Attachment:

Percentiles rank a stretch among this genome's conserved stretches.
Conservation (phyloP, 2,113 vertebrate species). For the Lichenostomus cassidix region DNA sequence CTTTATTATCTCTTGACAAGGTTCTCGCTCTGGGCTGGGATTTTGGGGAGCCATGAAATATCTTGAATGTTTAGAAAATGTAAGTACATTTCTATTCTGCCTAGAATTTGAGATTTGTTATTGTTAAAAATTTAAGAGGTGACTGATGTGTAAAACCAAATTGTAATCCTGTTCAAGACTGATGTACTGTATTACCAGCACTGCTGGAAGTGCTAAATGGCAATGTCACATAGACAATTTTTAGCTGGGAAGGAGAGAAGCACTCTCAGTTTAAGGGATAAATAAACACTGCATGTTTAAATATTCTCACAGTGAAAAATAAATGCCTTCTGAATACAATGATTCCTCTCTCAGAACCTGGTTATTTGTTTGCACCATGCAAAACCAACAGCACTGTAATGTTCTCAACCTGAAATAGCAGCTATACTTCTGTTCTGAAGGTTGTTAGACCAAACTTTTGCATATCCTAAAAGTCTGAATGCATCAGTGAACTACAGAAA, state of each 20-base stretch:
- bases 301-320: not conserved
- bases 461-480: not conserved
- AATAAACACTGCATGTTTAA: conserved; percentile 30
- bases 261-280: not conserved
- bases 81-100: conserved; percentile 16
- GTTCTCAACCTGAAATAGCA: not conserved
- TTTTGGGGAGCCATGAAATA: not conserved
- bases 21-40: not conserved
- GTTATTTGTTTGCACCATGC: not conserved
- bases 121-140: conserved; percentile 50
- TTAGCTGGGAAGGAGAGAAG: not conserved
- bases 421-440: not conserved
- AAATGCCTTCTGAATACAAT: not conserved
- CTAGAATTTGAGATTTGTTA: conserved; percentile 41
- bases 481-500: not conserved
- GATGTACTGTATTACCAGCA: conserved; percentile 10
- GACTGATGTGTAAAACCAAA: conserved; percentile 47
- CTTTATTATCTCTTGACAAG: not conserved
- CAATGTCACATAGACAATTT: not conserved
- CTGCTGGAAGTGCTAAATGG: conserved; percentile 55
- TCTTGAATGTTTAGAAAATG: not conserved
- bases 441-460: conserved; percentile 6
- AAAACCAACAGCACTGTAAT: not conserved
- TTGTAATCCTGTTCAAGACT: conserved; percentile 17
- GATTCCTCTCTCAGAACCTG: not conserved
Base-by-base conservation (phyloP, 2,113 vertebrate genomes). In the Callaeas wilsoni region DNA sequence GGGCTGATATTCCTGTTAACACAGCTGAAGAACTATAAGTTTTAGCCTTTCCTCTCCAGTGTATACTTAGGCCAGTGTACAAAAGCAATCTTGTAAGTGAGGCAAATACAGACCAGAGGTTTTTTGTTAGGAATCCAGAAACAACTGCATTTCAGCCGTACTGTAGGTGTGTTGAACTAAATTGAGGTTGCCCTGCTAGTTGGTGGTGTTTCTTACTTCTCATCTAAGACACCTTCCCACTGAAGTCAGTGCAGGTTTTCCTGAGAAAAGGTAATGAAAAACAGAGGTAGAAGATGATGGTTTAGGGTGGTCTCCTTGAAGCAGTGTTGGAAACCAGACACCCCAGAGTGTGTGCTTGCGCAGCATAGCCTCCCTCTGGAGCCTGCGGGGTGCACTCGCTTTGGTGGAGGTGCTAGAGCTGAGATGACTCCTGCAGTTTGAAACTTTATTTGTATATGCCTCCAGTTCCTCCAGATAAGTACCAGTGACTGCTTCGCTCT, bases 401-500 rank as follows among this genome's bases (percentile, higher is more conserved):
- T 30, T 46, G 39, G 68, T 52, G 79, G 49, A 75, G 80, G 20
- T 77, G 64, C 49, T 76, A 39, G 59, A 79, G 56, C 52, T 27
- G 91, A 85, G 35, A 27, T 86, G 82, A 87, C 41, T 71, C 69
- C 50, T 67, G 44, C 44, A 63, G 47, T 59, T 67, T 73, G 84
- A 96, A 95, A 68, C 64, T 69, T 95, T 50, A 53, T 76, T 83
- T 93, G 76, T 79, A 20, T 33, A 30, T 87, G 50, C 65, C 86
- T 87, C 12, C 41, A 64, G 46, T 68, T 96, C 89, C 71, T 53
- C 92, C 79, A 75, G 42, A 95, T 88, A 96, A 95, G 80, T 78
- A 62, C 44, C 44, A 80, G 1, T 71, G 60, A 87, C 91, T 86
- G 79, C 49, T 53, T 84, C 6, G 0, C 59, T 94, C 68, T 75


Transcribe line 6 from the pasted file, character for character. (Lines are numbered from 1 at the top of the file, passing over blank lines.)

- bases 261-280: not conserved